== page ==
Interview with B. K. Brain, author of Squaring the Circle
04 Mar 2019
What can you tell us about your new release, Squaring the Circle?
Squaring the Circle is a technothriller, inspired by science-bending novels like Prey and Jurassic Park. It tells the stories of three primary characters:
The first is Eddie, a schizophrenic nineteen-year-old girl who encounters a new hallucination while shopping at a local bookstore. The Nothingman, a mysterious shadow that only she can see, has come with an odd question: What is her purpose?
The second is Doctor Sam Jacobson. He and his colleague, Leon Stakovsky, have created an advanced computer that utilizes quantum particles, Gravitons, to manipulate reality. They have no choice but to move the machine to a secret laboratory in rural Pennsylvania. A shadowy government agency sets out to find the scientists and their research materials at any cost.
The third is David Sandoval, producer of a once-popular science program. His show will come to an end after the current season. An exclusive offer from Dr. Jacobson, a researcher desperate to go public with an amazing cutting-edge technology, may be enough to change the network’s decision.
So that’s the basic setup of my book. As I’m sure readers will assume, when the three storylines collide things go very, very badly for everyone involved.
It was my goal to grab hold of the reader on page one and never let go, compelling him or her to turn pages by way of thrills, chills, humor and horror.
What or who inspired you to become an author?
I’ve already mentioned Michael Crichton’s books; his stories have influenced me for quite some time, as does the fiction of Stephen King, Christopher Moore, Kurt Vonnegut, Neil Gaiman, and many, many others.
What’s on your top 5 list for the best books you’ve ever read?
That is a difficult question. I’ll mention five books here, because you asked, just so you know my favorites are always changing, depending on memory and current disposition. Each of these is special to me for different reasons.
The Stand, for its roster of intertwined and opposing characters. Jurassic Park, for all the speculative wonder and horrific consequence. Flowers for Algernon, for its narrative genius and heartbreaking conclusion. 1984, for its terrible visions of what could become all too real. And finally, Angels and Demons, for it’s beautifully-constructed ticking clock scenario.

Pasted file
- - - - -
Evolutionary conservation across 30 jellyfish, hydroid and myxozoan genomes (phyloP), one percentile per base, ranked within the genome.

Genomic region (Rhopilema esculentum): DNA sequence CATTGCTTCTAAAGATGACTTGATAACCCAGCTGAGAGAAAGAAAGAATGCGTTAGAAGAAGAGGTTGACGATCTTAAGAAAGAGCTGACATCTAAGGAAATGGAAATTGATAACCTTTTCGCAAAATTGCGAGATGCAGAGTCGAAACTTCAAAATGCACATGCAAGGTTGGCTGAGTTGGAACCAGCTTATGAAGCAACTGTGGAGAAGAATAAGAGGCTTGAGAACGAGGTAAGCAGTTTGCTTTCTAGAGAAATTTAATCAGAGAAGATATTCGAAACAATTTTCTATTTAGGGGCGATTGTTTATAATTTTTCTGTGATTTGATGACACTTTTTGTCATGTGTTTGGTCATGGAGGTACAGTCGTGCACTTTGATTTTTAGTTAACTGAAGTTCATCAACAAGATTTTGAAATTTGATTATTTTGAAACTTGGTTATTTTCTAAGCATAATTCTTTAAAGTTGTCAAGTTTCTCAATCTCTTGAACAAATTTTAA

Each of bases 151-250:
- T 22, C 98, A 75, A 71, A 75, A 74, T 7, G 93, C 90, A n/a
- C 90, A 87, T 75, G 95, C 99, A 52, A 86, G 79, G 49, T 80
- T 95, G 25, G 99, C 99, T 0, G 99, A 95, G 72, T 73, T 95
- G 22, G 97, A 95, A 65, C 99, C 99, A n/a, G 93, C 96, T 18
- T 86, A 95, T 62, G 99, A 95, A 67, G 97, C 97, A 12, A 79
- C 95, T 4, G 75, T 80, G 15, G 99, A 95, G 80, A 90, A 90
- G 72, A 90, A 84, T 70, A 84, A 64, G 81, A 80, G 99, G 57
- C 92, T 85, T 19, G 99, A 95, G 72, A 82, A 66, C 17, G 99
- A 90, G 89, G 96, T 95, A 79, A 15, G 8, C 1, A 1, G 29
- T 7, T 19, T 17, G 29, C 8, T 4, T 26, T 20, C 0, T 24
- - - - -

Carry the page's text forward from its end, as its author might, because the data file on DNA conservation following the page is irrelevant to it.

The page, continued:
I’m by no means suggesting these are the best books ever written, but each, in its own way, has taught me something I hold very dear — How to be a better writer.
Say you’re the host of a literary talk show. Who would be your first guest? What would you want to ask?
Since this is purely hypothetical, my guest would be Kurt Vonnegut. I’d ask him to talk about writing for as long as he wanted. Then, I’d listen with a huge grin on my face.
What’s your favorite thing about writing?
The pure, unhindered creation. My characters and worlds are mine alone. The situations, conflicts, and horrors are all controlled by me. The blank sheet is my playground and I am a cruel and nasty deity. I love it.
What is a typical day like for you?
I wake up, make coffee, go straight to my office, to my computer. From there it’s email, facebook, then word processor, in that order. I try to write as much as I can each day, although I do not adhere to any specific word count goals. Midafternoon to evening is for research, social media, and reading.
What scene in Squaring the Circle was your favorite to write?
There’s a scene where Sam uses his new technology to kill a man on a sidewalk by increasing the gravity below his feet. It is awful, gruesome, shocking. It reveals both character and consequence, ramping up tension as it thrusts the narrative pace. Don’t judge me. I just said I was a cruel and nasty deity.
Do you have a motto, quote or philosophy you live by?
I try to be unique in everything I write. I strive to give the reader an experience they’ve never encountered before. Whether it be word choice, sentence construction, plot device, or otherwise, I want to leave them with a feeling that they’ve just seen something totally new, something they wouldn’t have found anywhere else.
I’ll leave it to others to decide if I’ve been successful.
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